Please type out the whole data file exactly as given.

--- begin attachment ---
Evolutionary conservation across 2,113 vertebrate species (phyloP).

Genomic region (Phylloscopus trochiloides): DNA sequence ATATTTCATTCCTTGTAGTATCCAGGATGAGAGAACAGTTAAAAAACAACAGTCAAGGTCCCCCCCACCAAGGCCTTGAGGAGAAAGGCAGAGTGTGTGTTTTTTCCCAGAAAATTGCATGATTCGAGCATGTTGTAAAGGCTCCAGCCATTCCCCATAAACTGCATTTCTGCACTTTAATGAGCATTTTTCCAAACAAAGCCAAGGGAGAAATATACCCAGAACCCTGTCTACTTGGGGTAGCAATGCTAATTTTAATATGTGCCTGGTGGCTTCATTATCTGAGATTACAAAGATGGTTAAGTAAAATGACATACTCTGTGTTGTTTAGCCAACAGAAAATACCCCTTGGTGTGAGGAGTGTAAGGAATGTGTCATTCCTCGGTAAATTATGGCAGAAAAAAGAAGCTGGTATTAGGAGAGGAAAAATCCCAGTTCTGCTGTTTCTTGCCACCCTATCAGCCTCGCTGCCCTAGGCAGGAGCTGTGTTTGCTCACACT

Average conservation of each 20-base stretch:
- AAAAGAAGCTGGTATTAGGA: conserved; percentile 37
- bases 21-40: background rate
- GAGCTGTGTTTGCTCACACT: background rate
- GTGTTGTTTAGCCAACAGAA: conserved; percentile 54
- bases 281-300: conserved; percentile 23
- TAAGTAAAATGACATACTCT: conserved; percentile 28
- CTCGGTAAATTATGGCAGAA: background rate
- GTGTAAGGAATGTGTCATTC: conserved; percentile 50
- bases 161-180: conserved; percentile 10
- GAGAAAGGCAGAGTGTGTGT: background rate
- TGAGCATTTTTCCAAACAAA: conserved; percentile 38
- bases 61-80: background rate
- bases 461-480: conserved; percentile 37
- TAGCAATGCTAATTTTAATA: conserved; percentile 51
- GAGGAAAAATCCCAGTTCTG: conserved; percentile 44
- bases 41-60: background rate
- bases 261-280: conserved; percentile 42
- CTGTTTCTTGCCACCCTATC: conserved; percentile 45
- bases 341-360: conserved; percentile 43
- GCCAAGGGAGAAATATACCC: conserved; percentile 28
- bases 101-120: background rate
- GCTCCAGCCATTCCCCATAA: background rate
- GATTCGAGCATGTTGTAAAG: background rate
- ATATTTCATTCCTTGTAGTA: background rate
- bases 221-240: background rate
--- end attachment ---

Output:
Evolutionary conservation across 2,113 vertebrate species (phyloP).

Genomic region (Phylloscopus trochiloides): DNA sequence ATATTTCATTCCTTGTAGTATCCAGGATGAGAGAACAGTTAAAAAACAACAGTCAAGGTCCCCCCCACCAAGGCCTTGAGGAGAAAGGCAGAGTGTGTGTTTTTTCCCAGAAAATTGCATGATTCGAGCATGTTGTAAAGGCTCCAGCCATTCCCCATAAACTGCATTTCTGCACTTTAATGAGCATTTTTCCAAACAAAGCCAAGGGAGAAATATACCCAGAACCCTGTCTACTTGGGGTAGCAATGCTAATTTTAATATGTGCCTGGTGGCTTCATTATCTGAGATTACAAAGATGGTTAAGTAAAATGACATACTCTGTGTTGTTTAGCCAACAGAAAATACCCCTTGGTGTGAGGAGTGTAAGGAATGTGTCATTCCTCGGTAAATTATGGCAGAAAAAAGAAGCTGGTATTAGGAGAGGAAAAATCCCAGTTCTGCTGTTTCTTGCCACCCTATCAGCCTCGCTGCCCTAGGCAGGAGCTGTGTTTGCTCACACT

Average conservation of each 20-base stretch:
- AAAAGAAGCTGGTATTAGGA: conserved; percentile 37
- bases 21-40: background rate
- GAGCTGTGTTTGCTCACACT: background rate
- GTGTTGTTTAGCCAACAGAA: conserved; percentile 54
- bases 281-300: conserved; percentile 23
- TAAGTAAAATGACATACTCT: conserved; percentile 28
- CTCGGTAAATTATGGCAGAA: background rate
- GTGTAAGGAATGTGTCATTC: conserved; percentile 50
- bases 161-180: conserved; percentile 10
- GAGAAAGGCAGAGTGTGTGT: background rate
- TGAGCATTTTTCCAAACAAA: conserved; percentile 38
- bases 61-80: background rate
- bases 461-480: conserved; percentile 37
- TAGCAATGCTAATTTTAATA: conserved; percentile 51
- GAGGAAAAATCCCAGTTCTG: conserved; percentile 44
- bases 41-60: background rate
- bases 261-280: conserved; percentile 42
- CTGTTTCTTGCCACCCTATC: conserved; percentile 45
- bases 341-360: conserved; percentile 43
- GCCAAGGGAGAAATATACCC: conserved; percentile 28
- bases 101-120: background rate
- GCTCCAGCCATTCCCCATAA: background rate
- GATTCGAGCATGTTGTAAAG: background rate
- ATATTTCATTCCTTGTAGTA: background rate
- bases 221-240: background rate